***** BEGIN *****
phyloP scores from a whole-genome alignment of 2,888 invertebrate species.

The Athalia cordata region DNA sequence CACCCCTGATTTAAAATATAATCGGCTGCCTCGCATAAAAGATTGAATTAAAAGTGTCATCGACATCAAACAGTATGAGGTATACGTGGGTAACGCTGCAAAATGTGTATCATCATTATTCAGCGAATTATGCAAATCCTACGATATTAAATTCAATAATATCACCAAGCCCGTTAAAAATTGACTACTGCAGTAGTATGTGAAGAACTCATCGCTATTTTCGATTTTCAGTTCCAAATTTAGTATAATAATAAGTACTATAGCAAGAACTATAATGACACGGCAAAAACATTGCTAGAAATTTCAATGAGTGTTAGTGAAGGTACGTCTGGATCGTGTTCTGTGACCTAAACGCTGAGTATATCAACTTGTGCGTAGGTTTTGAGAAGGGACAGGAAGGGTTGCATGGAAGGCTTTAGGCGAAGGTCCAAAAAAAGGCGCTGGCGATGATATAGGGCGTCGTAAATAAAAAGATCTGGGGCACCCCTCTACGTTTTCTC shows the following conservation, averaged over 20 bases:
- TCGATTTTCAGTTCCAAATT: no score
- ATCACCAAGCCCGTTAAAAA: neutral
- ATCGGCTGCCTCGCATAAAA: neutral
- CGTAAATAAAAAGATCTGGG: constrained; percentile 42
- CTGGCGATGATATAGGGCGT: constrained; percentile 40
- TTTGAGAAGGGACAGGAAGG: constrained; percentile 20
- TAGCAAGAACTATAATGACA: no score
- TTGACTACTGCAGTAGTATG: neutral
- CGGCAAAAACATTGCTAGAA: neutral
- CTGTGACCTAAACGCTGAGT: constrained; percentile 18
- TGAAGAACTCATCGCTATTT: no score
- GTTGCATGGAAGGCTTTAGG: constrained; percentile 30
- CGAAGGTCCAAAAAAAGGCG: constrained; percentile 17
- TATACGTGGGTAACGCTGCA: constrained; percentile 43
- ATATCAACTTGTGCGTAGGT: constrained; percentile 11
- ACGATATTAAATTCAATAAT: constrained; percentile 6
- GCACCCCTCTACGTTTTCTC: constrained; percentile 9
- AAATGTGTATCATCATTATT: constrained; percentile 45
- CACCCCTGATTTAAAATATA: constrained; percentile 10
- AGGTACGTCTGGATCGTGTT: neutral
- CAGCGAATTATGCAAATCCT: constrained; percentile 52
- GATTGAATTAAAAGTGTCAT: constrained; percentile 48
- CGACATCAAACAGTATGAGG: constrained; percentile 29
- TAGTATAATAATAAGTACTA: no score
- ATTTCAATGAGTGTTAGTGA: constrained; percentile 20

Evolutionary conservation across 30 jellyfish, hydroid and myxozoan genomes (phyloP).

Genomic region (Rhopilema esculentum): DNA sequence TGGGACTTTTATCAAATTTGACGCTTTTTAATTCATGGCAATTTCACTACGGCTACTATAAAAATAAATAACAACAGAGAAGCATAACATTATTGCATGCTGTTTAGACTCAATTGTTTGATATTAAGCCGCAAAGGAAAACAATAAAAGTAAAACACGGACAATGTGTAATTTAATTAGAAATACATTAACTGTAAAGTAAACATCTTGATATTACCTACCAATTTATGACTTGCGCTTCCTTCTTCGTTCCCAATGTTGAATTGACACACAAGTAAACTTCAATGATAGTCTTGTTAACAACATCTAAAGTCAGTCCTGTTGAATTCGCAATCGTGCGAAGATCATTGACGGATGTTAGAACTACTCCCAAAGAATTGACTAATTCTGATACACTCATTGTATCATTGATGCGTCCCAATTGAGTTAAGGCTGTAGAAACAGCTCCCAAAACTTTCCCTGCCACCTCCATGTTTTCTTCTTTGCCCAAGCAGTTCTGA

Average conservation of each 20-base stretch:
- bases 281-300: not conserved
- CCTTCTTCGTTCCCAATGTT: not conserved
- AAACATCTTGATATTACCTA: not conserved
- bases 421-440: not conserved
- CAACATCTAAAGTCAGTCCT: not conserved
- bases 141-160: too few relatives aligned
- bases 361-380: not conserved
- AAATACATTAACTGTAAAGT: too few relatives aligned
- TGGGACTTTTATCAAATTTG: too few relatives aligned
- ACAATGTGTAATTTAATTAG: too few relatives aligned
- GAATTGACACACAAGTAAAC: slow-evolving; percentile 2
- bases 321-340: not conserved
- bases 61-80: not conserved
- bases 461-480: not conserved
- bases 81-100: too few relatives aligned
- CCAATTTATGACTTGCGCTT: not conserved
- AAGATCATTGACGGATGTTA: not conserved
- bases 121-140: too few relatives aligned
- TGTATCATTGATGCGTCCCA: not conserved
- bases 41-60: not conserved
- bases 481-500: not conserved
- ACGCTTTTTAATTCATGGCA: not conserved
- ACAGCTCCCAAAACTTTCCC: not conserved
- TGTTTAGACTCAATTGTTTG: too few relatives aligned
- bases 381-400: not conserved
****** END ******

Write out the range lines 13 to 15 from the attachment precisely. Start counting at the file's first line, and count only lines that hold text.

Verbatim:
- TGAAGAACTCATCGCTATTT: no score
- GTTGCATGGAAGGCTTTAGG: constrained; percentile 30
- CGAAGGTCCAAAAAAAGGCG: constrained; percentile 17